Box office figures outside of North America are inconsistent and not available for all films released in 1986. According to box office tracking websites Box Office Mojo and The Numbers Aliens has been reported as earning between $45.9 million and $98.1 million. This gives it a worldwide total gross of $131.1 million to $183.3 million, making it alternately the fourth highest-grossing film of 1986 behind Platoon ($138 million), Crocodile Dundee ($328.2 million), and Top Gun ($356.8 million), or the third highest-grossing film behind Crocodile Dundee and Top Gun. According to Fox's own 1992 estimate, Aliens had earned $157 million worldwide. Aliens was considered to be a success.
Aliens opened to generally positive reviews. It appeared on the cover of a July 1986 Time magazine which labelled it "The Summer's Scariest Movie". Audience polls by CinemaScore reported that moviegoers gave an average rating of "A" on a scale of A+ to F.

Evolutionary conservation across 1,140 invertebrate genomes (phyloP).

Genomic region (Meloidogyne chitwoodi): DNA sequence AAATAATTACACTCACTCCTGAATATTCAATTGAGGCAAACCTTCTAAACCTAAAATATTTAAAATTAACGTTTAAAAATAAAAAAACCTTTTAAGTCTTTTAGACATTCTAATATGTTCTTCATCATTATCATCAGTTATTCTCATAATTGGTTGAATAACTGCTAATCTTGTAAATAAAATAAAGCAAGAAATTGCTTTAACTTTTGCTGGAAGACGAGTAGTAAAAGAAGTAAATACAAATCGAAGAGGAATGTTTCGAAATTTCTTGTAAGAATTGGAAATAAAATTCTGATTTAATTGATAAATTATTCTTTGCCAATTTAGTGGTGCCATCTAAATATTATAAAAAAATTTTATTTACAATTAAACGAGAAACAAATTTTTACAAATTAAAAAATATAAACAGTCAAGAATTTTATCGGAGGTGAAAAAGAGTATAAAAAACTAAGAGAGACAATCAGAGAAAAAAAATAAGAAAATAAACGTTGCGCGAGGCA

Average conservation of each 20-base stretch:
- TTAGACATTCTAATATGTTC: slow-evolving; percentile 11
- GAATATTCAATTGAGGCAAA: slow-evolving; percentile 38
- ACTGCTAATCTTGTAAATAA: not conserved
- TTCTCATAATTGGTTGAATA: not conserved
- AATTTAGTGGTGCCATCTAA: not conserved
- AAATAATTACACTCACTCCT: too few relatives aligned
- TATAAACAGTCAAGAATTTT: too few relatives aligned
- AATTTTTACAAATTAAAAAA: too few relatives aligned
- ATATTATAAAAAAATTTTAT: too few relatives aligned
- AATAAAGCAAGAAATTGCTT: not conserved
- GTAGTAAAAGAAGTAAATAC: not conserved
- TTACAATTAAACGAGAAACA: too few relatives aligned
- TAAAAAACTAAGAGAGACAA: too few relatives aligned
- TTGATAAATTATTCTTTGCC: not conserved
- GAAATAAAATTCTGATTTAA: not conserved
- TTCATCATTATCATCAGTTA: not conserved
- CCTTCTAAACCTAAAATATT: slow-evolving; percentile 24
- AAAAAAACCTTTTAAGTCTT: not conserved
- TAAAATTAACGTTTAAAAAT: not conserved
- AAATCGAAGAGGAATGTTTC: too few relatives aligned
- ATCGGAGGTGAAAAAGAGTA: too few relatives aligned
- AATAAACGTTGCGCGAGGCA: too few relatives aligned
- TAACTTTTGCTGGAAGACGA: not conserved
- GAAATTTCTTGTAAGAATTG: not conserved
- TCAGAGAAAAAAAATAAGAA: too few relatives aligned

Reviewers generally agreed that Aliens was a worthy successor to Alien. Variety and Walter Goodman said that it could not replicate the novelty of Alien, but Aliens compensated with special effects, filmmaking technique, and a constant stream of set-piece thrills and scary sequences. Variety added that Aliens was made by an expert craftsman, complimenting the more artistic endeavor of Alien. Sheila Benson said that Aliens was clever and ironically funny, but agreed it lacked the pure horror of Alien. She attributed this to an oversaturation of creature effects in the intervening years, particularly the 1982 science fiction horror film The Thing, which Benson said had taken alien monstrosities to an absolute extreme.
Rick Kogan wrote that Aliens demonstrated that science fiction horror could still be entertaining, following many poorly received Alien-derivative films. Dave Kehr and Richard Schickel called it a rare sequel that surpassed its originator. Kehr appreciated that the action was used to develop the characters. Schickel wrote that it had evolved Alien by giving Weaver new emotional depths to explore. Jay Scott said that Cameron had redefined the war movie into a mix of Rambo and Star Wars. He credited Cameron with having considerable talent. Kogan agreed that Cameron possessed a talent for action pacing and excitement, but Kehr believed that Cameron pushed certain elements too far as to ruin any believability.